Dr. Scholz: I think that’s a wonderful question because many times they don’t have all the choices you think they should. Prostate cancer is sort of a backwards industry. It’s the only type of cancer that surgeons are still in the primary care position. People say “How can this be?” All the other hundred cancers out there: breast cancer, colon cancer, lung cancer, brain cancer. They are all managed by medical oncologists, specially trained doctors that only do cancer. Urology is sort of a throwback and this is a result of a time, 40 years ago, when all cancers were managed by surgeons. There was no other treatment back then. But technology has evolved so quickly now that as we see it in 2019, prostate cancer is the only one where the surgeons are still in control. Does that mean that you have to go to a surgeon for your care? No, not necessarily. The reason that surgeons take over care is because they are the ones that do the initial biopsy. After doing the biopsy, they’re the one who have to tell the patient whether they have cancer or not. People should be aware that centers are springing up all over the country that use targeted MRI biopsies. It is possible to be evaluated now, in this modern era, for a biopsy without seeing a urologist. Who’s going to take care of you in that scenario? Anybody that you choose. You can choose a medical oncologist, a radiation therapist, or a urologist. And of course a bottom line issue will be how much experience do they have treating prostate cancer.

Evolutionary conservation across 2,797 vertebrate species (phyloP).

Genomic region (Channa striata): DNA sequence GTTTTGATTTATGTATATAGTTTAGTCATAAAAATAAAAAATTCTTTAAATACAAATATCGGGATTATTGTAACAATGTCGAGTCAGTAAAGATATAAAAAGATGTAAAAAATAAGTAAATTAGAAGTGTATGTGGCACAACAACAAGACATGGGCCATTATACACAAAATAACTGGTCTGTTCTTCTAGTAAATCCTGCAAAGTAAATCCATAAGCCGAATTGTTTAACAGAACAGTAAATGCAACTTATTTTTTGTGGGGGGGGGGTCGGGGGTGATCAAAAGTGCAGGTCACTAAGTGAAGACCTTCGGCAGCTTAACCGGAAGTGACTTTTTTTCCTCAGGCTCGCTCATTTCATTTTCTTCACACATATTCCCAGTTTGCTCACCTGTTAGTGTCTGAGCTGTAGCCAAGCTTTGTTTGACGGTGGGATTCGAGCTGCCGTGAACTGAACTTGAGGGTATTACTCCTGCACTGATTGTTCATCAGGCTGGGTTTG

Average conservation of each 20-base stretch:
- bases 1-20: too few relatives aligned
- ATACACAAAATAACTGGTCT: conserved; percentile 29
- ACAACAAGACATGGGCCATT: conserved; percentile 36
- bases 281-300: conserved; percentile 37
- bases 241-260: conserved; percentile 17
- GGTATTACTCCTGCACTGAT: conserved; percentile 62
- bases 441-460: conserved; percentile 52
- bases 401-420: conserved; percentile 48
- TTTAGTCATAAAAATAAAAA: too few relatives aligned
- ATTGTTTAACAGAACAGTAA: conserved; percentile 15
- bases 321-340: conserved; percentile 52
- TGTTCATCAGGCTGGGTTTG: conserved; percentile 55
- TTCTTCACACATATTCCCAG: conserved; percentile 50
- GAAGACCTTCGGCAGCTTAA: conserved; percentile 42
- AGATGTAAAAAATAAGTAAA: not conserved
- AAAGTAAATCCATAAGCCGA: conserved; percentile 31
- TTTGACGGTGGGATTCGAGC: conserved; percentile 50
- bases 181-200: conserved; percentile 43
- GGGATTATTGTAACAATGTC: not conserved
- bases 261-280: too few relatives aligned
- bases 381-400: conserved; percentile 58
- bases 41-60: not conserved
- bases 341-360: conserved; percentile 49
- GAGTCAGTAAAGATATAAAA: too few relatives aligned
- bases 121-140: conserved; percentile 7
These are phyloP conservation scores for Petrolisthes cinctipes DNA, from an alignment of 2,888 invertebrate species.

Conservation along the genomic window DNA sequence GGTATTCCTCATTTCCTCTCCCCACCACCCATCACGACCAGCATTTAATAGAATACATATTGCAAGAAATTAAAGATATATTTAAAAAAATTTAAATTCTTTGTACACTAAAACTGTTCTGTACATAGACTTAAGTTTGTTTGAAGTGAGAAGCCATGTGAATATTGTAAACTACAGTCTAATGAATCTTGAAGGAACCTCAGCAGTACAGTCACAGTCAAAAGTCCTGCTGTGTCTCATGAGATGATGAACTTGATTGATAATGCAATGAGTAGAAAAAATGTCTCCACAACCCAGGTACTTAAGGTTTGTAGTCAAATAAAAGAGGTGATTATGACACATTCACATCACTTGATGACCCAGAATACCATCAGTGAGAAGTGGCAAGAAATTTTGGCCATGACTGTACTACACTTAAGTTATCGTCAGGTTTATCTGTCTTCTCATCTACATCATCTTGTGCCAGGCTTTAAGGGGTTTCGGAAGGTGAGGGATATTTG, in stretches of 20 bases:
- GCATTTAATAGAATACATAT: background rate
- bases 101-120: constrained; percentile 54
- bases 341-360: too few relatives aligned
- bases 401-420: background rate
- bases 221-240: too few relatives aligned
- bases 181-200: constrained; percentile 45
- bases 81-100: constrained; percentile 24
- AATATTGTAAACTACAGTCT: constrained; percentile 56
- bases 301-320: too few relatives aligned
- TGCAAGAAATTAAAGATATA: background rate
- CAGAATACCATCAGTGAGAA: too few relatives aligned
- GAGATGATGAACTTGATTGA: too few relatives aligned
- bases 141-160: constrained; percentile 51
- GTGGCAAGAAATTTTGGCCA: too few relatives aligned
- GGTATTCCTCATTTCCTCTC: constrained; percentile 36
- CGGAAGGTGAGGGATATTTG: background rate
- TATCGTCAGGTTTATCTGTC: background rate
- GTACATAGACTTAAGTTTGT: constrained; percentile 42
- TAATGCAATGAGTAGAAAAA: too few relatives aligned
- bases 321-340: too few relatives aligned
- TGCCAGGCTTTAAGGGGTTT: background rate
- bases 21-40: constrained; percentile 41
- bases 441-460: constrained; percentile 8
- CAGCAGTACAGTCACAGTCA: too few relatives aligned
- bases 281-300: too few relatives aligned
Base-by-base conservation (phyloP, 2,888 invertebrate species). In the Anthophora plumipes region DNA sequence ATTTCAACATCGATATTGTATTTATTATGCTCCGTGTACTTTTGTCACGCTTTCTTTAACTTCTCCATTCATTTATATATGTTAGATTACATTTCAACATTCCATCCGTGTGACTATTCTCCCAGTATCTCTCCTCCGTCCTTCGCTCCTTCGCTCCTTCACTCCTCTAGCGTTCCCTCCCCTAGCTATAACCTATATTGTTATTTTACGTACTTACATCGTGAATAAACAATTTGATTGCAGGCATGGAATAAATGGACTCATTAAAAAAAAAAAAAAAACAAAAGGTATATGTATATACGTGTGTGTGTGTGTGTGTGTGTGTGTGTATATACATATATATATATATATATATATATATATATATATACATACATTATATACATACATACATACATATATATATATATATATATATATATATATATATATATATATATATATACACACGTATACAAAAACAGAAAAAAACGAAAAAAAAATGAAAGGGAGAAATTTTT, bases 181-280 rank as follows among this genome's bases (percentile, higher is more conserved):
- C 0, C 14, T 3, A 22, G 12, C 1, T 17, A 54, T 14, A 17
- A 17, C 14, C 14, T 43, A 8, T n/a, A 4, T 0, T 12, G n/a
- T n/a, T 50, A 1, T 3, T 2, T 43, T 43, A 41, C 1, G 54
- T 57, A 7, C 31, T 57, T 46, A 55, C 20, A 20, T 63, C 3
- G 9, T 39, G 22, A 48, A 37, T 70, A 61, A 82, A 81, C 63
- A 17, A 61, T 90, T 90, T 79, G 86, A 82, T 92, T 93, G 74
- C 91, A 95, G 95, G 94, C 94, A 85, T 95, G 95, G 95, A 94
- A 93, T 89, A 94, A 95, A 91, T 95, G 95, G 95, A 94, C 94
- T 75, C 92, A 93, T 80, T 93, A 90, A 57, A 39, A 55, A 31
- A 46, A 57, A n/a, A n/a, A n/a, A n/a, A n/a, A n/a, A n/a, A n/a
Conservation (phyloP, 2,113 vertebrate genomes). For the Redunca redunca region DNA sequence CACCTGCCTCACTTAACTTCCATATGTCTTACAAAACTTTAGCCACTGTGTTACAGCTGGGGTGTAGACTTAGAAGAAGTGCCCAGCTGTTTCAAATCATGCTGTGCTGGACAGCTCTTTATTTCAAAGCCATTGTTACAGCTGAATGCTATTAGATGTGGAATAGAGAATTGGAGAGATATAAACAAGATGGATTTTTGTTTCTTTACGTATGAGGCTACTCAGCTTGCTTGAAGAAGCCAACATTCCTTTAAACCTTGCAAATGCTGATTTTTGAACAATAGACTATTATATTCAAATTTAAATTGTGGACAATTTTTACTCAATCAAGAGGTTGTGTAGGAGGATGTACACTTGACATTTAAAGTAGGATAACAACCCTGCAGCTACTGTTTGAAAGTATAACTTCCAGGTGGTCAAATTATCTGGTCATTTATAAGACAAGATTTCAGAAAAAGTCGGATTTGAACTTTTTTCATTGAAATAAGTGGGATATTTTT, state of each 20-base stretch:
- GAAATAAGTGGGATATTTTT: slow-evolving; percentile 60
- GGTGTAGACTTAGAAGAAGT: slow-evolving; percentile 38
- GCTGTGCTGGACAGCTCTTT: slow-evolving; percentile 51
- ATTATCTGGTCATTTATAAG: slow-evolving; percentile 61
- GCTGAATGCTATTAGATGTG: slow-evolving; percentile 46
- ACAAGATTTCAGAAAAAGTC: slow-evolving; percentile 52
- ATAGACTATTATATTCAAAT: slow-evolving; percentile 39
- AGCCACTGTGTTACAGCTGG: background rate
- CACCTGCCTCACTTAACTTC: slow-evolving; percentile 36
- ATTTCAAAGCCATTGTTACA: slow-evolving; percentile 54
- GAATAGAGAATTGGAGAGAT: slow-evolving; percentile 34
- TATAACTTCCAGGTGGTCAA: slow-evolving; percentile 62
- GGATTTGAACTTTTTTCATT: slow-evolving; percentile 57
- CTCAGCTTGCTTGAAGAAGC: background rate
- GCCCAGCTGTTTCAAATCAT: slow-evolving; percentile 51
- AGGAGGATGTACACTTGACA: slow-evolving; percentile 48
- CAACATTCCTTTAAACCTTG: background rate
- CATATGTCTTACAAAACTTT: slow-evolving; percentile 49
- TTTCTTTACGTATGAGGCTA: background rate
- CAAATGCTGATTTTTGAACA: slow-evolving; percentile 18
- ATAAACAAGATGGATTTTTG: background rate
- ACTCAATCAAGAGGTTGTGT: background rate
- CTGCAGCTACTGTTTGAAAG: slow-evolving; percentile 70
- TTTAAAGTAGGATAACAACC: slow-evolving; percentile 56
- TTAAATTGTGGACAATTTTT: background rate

Liz: So, in choosing a doctor, is it important that patients get second opinions to avoid bias?
Dr. Scholz: Absolutely. The issue of course, is that most patients are going to be diagnosed by a urologist. They’ll have undergone a random biopsy and they are going to be told in many cases that surgery is the best option. Urologists are surgeons. Patients need to be bold. And they need to be willing to ruffle feathers. Doctors and patients build very intimate relationships with one another. Now, no one wants to hurt anyone’s feelings. And I’ll have to confess as a doctor that some of us have a little bit more ego than they should. But this is your life. Your quality of life and your longevity are at stake and making optimal treatment decisions is totally essential. Having the boldness to get a second opinion after a diagnosis has been made is very very prudent.